“I’m incapable of running things,” she sighed. “I’m too ignorant, blunt and tactless, always getting hold of the wrong end of the stick. And I’m so soft-hearted, anyone can get round me. Besides, lack of experi­ence makes me nervous. When Her Ladyship is the least displeased I’m too frightened to sleep a wink. Time and again I’ve begged to be relieved of such a responsibility, but instead of agreeing she accuses me of being lazy and unwilling to learn. She doesn’t realize what a cold sweat I’m in, terrified of saying one word out of turn or taking one false step.

“And you know how difficult our old stewardesses are, laughing at the least mistake and ‘accusing the elm while pointing at the mulberry tree’ if one shows the least bias. Talk about ‘sitting on a hill to watch tigers fight,’ ‘murdering with a borrowed sword,’ ‘borrowing wind to fan the fire,’ ‘watching people drown from a dry bank’ and ‘not trou­bling to right an oil bottle that’s been knocked over’ — they’re all old

hands at such tricks. On top of that, I’m too young to carry much weight; so naturally they pay no attention to me.

“As if that weren’t bad enough, when Rong’s wife suddenly died Cousin Zhen repeatedly begged Her Ladyship on his knees to let me help them out for a few days. I declined over and over again, but as she insisted I had to have a try. As usual I made a shocking mess of things —even worse than here. I’m sure Cousin Zhen is still regretting his rash­ness. When you see him tomorrow, do apologize for me. Tell him he should never have entrusted such a task to someone so young and inex­perienced.”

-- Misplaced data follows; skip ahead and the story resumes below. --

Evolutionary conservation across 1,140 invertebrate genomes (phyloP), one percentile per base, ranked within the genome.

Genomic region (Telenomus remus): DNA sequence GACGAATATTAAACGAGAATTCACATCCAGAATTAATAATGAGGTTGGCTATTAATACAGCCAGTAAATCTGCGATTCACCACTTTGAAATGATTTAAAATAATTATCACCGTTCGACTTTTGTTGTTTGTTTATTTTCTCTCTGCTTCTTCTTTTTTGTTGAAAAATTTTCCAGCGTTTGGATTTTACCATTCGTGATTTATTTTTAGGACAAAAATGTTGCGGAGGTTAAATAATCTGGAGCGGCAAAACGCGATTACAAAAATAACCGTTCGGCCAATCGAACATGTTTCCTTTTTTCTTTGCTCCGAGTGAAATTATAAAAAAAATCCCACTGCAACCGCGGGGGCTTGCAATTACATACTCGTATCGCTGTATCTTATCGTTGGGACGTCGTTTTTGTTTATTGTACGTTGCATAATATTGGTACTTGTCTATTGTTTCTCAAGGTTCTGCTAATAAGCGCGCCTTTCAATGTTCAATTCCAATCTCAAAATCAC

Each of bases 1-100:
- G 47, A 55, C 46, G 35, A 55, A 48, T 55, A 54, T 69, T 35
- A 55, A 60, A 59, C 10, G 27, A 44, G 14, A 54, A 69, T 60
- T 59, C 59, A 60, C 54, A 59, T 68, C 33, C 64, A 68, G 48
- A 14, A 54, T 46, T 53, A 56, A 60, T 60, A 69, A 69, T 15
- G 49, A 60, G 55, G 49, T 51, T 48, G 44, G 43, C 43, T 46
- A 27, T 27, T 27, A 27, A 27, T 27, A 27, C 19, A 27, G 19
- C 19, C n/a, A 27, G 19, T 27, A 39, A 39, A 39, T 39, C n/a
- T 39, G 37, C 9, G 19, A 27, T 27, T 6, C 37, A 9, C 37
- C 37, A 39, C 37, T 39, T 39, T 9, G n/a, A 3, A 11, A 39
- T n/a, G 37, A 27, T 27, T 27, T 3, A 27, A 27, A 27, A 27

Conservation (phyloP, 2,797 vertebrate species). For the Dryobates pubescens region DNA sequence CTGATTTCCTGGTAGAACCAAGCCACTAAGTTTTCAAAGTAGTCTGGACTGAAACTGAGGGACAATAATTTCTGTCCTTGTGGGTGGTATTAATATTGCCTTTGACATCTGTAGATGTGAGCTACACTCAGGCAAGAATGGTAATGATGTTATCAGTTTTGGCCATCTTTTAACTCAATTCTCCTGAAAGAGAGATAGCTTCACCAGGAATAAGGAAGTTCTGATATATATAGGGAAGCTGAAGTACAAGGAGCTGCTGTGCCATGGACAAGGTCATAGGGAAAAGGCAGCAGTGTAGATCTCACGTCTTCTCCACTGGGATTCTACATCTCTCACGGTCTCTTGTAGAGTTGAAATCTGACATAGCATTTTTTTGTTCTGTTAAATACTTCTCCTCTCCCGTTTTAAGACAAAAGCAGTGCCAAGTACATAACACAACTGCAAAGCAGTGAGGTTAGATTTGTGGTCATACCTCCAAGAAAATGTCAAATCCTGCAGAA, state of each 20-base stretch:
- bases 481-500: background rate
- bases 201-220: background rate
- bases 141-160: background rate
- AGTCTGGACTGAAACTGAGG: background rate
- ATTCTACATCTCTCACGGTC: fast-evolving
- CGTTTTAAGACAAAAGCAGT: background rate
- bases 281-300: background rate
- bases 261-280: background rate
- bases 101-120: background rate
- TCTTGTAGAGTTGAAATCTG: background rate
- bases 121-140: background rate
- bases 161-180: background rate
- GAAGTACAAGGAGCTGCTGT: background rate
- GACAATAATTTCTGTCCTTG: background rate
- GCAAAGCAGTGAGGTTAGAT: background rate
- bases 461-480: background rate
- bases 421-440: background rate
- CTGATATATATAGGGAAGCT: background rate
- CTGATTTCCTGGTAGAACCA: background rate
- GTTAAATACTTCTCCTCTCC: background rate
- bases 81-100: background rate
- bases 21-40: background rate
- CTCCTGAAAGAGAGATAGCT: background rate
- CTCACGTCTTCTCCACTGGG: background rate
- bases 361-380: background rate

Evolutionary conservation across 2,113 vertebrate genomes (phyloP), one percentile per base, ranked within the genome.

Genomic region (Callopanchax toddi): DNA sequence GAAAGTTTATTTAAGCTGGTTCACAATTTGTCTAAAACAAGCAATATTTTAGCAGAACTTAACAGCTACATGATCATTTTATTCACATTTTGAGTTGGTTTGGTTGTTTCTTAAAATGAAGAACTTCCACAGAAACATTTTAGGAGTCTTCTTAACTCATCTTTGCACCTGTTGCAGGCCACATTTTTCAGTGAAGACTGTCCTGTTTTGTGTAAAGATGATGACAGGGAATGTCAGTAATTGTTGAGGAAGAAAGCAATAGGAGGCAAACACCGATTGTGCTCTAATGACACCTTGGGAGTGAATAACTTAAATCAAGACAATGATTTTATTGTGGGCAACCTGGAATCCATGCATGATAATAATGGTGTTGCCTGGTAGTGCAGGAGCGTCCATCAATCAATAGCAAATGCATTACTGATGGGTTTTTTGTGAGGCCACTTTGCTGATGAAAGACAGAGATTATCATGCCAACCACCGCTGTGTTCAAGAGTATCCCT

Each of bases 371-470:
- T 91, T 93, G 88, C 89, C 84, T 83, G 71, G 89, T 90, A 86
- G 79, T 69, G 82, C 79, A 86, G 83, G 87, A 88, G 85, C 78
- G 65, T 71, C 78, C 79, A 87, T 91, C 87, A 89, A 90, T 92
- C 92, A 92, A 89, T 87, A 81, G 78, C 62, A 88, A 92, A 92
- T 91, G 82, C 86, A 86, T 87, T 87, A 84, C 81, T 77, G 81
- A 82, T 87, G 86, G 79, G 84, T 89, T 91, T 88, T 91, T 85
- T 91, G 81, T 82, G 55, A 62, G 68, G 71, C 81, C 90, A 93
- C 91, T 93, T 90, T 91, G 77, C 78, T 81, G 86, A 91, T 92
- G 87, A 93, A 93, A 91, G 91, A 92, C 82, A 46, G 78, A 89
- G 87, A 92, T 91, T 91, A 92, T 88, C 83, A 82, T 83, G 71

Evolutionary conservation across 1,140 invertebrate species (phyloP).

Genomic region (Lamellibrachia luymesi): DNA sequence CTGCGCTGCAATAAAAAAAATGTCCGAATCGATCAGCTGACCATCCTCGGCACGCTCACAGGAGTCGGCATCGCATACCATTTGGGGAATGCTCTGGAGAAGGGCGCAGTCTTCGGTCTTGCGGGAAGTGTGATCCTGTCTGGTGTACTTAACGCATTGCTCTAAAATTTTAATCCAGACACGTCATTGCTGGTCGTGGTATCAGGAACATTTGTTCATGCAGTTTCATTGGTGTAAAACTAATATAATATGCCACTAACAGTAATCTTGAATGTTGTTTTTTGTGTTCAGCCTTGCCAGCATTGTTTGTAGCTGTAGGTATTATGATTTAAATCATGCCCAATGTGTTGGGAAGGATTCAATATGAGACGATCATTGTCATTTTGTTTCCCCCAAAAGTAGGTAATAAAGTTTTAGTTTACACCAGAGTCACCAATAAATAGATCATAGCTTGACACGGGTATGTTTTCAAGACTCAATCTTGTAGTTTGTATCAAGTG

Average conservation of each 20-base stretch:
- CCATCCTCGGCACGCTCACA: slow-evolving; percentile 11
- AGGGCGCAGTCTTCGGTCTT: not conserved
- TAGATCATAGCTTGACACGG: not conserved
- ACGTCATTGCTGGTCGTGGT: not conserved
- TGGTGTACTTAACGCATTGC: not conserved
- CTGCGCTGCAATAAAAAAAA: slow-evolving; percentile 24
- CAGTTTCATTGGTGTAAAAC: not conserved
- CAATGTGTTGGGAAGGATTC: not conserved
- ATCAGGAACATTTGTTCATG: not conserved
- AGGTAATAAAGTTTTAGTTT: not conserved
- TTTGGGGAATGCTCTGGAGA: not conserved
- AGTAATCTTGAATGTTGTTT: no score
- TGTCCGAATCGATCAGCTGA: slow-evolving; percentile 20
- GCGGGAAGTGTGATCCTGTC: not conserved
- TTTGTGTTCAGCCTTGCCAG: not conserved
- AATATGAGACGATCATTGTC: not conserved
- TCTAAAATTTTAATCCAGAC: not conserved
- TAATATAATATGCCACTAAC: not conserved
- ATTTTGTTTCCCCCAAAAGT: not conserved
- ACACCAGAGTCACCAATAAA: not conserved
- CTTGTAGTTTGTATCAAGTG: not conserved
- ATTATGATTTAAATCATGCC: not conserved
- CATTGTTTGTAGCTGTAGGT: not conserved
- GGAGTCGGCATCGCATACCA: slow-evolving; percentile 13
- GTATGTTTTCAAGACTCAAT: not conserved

Just then they heard voices outside and Xifeng asked who was there. Pinger came in and said, “Madam Xue sent Xiangling over to ask me something. I’ve given her an answer and sent her back.”

“That reminds me,” said Jia Lian. “When I called on Aunt Xue just now, I ran into a very handsome young woman whom I didn’t think belonged to our household and wondered who she could be. In the course of conversation I learned she’s the girl they bought just before coming to the capital. Her name’s Xiangling. She belongs to that imbecile Xue now, and since he made her his concubine and her face has been slicked she’s grown even lovelier. She’s too good for that silly fool.”